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Guy Gavriel Kay.
Toronto, ON: Collins, 1986.
298pp., cloth, $22.95.
ISBN 0-00-223044-5. The Fionavar Tapestry #2. CIP.

Grades 10 and up / Ages 15 and up

Reviewed by Patrick Dunn.

Volume 15 Number 3
1987 May

At long last, volume two of Guy Gavriel Kay's Fionavar Tapestry is out. Book one, The Summer Tree ¹, introduced us to the five friends, Kimberly, Kevin, Jennifer, Dave, and Paul and the roles they were fated to assume in Fionavar. That work ended with Jennifer's abduction to Starkadh, Maugrim's icy fortress, and Kimberly's frantic effort to save her companion from the Unraveller's clutches. This one begins back in present-day Toronto with all safe (if only temporarily) but certainly, as far as Jennifer is concerned, not sound.

While imprisoned she was raped by Maugrim and now carries his child. Plunged into a bout of depression so deep as to be almost unreachable Jennifer poses a very real problem for the rest of her agonized friends. In an attempt to help her begin to reestablish normality, Paul invites her to an exhibition at an art gallery. There they are assaulted by Galadan, the Wolflord, Maugrim's minion sent to kill Jennifer and the unborn child she bears, for it poses an unknown threat, a randomness that is outside Maugrim's purpose. Fortunately, the power he gained when last in Fionavar enables Paul to elude the assassin. However, he and Jennifer find themselves back in Brennin and, as a result of the "crossing." her delivery is premature. She gives birth to a son whom she names Darien. Leaving him with Vae, a woman in Paras Derval, the two seek out Jaelle, the High Priestess of the Goddess, and with her assistance they are able to return home.

With Darien's birth and the threat of Galadan, the five are forced to accept, whether they wish it or not, that their future is inextricably linked to Fionavar's. Guided by Kimberly's "sight," they journey to Stonehenge. There on the Somerset Plains she summons the Warrior Condemmned, none other than Arthur Pendragon, and together the six "cross" to Fionavar to wage war.

Once there, they find the land locked in perpetual winter. In order to attempt to break the Unraveller's monstrous spell it is decided that Paul should accompany Loren Silvercloak and Matt Soren, the Dwarf, on a dangerous sea voyage to the island of Cedar Sedat, there to confront Metran, once First Mage of Brennin, now servant to Maugrim. Dave is to remain with the Dalrei who are attempting to protect The Plain from the Unraveller's advancing hordes of wolves, svart alfar, and urgach. Kevin, feeling left-out and hopeless, is drawn to a fateful meeting with the Goddess. Kimberly continues to act as seer, her foreknowledge invaluable in the struggle. And Jennifer, to her utter dismay, discovers the agonizingly painful role she cannot escape as the threads of destiny spin themselves out.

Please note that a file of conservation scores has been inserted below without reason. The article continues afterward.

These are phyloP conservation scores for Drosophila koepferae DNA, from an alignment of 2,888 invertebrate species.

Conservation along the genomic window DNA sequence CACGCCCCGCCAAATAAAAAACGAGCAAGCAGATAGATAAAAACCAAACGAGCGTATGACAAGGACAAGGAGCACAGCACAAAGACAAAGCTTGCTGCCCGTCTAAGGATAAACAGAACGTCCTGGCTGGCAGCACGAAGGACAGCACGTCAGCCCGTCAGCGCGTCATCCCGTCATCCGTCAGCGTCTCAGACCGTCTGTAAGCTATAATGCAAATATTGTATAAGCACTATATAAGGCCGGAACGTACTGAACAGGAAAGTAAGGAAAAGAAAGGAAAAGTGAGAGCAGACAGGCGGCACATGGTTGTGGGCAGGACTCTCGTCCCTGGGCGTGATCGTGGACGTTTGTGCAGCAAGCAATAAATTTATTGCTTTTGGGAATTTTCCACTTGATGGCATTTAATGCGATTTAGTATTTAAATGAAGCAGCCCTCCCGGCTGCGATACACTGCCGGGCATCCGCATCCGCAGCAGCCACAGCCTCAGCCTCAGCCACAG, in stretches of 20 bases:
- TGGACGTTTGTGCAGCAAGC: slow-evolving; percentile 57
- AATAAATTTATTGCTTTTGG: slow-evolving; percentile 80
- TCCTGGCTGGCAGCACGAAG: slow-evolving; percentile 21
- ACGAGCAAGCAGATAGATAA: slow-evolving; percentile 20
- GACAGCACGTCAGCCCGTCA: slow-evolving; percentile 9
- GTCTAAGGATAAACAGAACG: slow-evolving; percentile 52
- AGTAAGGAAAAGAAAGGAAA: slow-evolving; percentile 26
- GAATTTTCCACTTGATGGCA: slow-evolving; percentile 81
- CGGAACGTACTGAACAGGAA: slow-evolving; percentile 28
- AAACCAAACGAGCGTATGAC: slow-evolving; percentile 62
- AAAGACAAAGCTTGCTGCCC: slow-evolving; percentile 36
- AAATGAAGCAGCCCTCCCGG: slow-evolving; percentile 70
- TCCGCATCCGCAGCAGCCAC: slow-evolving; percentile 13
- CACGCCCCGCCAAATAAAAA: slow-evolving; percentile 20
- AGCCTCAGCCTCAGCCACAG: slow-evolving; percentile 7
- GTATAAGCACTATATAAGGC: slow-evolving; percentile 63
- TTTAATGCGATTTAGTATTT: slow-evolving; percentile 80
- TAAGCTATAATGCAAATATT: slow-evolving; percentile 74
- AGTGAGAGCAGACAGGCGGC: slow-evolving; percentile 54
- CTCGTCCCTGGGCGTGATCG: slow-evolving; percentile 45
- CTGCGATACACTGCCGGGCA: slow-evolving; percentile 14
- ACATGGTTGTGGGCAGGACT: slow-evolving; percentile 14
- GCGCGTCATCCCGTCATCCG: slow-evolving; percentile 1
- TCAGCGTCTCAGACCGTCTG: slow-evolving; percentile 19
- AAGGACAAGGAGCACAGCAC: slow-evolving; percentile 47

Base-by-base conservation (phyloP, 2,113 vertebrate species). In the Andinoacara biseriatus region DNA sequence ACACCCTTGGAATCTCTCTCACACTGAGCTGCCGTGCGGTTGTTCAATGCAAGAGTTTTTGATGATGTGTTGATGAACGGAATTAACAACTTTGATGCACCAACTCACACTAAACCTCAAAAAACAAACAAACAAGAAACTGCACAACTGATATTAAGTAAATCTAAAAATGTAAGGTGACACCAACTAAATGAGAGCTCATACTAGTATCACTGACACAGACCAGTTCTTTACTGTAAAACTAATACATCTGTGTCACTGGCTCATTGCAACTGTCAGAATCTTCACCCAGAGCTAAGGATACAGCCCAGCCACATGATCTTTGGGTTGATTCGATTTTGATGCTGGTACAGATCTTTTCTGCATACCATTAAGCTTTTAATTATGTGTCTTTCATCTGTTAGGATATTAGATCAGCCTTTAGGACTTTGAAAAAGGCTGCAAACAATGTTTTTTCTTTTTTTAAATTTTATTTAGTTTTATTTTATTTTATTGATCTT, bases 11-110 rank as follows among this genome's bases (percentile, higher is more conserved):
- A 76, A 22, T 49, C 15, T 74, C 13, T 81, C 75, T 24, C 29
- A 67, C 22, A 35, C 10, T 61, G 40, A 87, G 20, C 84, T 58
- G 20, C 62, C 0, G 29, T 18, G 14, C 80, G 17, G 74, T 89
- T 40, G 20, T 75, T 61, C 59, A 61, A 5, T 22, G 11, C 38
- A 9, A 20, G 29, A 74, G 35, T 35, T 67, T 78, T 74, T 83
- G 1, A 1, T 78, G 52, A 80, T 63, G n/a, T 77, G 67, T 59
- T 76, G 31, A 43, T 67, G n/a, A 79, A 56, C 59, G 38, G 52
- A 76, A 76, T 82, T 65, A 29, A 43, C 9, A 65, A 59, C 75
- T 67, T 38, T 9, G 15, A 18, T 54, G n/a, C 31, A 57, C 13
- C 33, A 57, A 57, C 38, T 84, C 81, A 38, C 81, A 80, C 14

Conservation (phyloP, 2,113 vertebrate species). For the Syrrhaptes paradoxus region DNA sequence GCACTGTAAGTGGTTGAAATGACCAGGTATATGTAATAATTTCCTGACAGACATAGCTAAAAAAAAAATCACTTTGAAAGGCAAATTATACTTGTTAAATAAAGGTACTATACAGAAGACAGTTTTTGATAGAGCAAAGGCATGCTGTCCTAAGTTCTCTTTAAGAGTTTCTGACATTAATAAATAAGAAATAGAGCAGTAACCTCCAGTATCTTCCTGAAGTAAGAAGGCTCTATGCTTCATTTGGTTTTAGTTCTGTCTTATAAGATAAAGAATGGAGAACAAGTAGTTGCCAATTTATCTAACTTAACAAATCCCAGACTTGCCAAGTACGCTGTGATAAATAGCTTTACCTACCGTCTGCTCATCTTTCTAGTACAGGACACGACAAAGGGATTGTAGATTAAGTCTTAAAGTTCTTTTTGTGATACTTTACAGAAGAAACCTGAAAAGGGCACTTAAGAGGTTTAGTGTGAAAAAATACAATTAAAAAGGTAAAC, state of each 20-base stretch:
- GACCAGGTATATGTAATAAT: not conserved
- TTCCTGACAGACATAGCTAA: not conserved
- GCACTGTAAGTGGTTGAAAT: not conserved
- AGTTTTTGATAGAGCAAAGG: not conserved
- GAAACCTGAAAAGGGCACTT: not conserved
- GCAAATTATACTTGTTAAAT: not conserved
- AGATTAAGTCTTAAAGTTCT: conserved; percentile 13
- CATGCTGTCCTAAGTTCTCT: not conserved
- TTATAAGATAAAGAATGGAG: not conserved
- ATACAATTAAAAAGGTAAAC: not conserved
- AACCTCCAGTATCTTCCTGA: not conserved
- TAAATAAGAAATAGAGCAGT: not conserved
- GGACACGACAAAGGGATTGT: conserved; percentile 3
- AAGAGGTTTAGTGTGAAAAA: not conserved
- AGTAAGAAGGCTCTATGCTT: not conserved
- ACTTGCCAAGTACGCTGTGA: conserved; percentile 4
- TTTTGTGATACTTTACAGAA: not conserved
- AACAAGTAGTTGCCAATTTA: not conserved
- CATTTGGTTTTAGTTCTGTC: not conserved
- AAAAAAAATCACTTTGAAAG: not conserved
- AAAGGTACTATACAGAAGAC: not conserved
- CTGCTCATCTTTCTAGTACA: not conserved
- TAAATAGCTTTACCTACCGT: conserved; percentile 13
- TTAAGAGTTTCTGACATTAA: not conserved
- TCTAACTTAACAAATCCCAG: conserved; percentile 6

The first book proved Kay a more than masterful storyteller. This is no less true in the second. His utilization of the Arthurian Legend and the secondment of its central figures, Arthur, Guinivere, Lancelot, is handled brilliantly and imaginatively and adds a final richness to the already wondrous fabric of his amazingly compelling fantasy world. As well, the further development of secondary characters is superb. In particular, the continuing romance between Diarmiud, the High King's brother, and Sharra, Shalhassan's daughter, is treated with insight and humour. The latter, it must be said, is not at all unimportant, for in this installment we find that the stakes are all too real. Fear is certainly well founded for Maugrim is no cartoon monster. Lives, many of them, are lost in the struggle to defeat the evil he has unleashed.

Enough said. Read for yourself to discover who answers when Dave sounds Owein's Horn, what destiny awaits Matt Soren after death and resurrection on Cader Sedat, and, most important of all, which side Darien supports in the age-old clash of Light and Dark.

Highly recommended. A must, an absolute must, for all fantasy collections in high school or public libraries. "By Cernan!" as Torc would say, buy this book or be forever cursed.

Patrick Dunn, University of British Columbia, Vancouver, BC.

¹ Reviewed vol. XIII/5 September 1985, p. 907.

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